England is busily organising its new filming support structure, while traditional global filming hub California has revealed a general production increase for 2011, despite a massive fourth-quarter dip. Elsewhere, Peter Jackson’s hobbit films completed their first stage of location filming and news broke that Kodak may soon file for bankruptcy.
Creative England has been launched as the country’s official film servicing organisation, which is the first time a unified body of this kind has been available in England. The problem at the moment is that there’s still a lack of clarity about who’s responsible for what when it comes to filming support and resources in England and the wider UK.
The UK now seems to have an over-complicated film funding and support set-up with multiple agencies and organisations apparently sharing overlapping responsibilities.
The British Film Commission was launched in late 2011 and will co-exist alongside the British Film Institute and Film London. It’s in fact a division of Film London, only with a national remit. In this light it seems like an over-complicated set-up with multiple agencies and organisations sharing overlapping responsibilities, which is ironic considering the UK Film Council was originally abolished in an official bid to streamline the funding and support process, and to make it more cost-effective.
In New Zealand Peter Jackson and his production army on the hobbit films have shed light on the location filming process as seen from the perspective of what’s surely the world’s biggest current shoot. In stark contrast to many of his filmmaking contemporaries, Jackson’s always been very open about the production process. His latest video diary offers a great insight into the challenges of location filming for a big-budget shoot that’s still in principal photography and is the kind of thing we’d like to see more of.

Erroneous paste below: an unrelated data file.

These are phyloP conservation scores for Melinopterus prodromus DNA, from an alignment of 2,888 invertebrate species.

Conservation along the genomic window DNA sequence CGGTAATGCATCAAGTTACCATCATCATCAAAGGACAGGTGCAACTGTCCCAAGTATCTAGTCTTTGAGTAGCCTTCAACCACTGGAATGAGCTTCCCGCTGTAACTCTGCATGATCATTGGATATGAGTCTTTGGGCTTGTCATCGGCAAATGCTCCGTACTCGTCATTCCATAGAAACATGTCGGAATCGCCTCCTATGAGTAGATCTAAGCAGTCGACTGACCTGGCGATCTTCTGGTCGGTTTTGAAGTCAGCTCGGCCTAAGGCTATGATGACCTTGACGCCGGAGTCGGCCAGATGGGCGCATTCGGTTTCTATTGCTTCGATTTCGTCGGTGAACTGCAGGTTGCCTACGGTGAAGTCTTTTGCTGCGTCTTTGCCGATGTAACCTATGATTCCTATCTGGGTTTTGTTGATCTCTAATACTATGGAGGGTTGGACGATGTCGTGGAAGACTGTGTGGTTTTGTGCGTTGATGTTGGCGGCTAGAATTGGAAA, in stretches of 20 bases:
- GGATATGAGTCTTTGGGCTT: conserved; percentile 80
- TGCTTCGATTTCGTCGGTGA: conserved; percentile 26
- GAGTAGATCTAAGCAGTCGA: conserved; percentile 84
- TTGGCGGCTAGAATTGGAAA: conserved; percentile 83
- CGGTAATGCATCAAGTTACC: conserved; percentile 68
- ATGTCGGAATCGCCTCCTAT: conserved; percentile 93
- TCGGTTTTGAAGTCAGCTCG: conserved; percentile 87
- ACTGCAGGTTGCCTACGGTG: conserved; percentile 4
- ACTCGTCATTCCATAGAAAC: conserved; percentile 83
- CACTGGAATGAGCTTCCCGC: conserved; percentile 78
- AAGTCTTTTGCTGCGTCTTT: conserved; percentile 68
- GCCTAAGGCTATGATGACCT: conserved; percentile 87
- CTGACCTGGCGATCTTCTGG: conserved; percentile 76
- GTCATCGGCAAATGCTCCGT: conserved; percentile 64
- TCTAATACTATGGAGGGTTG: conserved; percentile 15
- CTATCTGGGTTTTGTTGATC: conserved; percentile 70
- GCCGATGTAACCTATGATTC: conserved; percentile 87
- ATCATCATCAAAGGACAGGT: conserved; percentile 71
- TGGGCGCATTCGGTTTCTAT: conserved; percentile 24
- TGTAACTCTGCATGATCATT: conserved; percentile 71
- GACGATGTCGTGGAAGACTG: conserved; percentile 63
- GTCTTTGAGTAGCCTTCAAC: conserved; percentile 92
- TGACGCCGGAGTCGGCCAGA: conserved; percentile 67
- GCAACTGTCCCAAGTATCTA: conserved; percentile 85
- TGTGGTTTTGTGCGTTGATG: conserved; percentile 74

Despite once being a giant of the photographic equipment industry, Kodak hasn’t been able to adapt to the digital revolution in recent years, instead falling victim to the popularity of cheap digital cameras and camera phones.
In a sign of the changing times, reports have surfaced in the last few days that Kodak is facing bankruptcy. Despite once being a giant of the photographic equipment industry, the firm hasn’t been able to adapt to the digital revolution in recent years, instead falling victim to the popularity of cheap digital cameras and camera phones. Then there’s the growing preference among filmmakers to shoot digitally as well.
Kodak’s decline shows that now more than ever before companies need to be able to quickly adapt and diversify to the changing world. Either that or take inspiration from firms like Apple and actually be the ones instigating the change in the first place. With low production costs and flexible operation being two of the most important elements of modern filmmaking, it’s the companies championing digital photography who are most likely to succeed.
Feature and TV location filming declined in California as other states offered better deals and studio filming became preferential to those that remained.
Over in the US end-of-year figures showed a small rise in California location filming, but the good news only really applied to the state’s commercials industry. Feature and TV location filming declined as other states offered better deals and studio filming became preferential to those that remained. Keeping TV production is California’s biggest concern at the moment and the industry will need to convince the state to offer long-term incentives if they’re to compete with New York.
As always, The Location Guide’s Film-Friendly Locations database continues to grow. If you manage a building or a location that you think qualifies as film-friendly, or you’ve filmed somewhere recently that you think should be listed on our website, please contact Ewa.
If you've been working on location anywhere in the world and you're looking for some press coverage, please contact Nick. We’d all be happy to hear from you.
(Image copyright: Warner Brothers)
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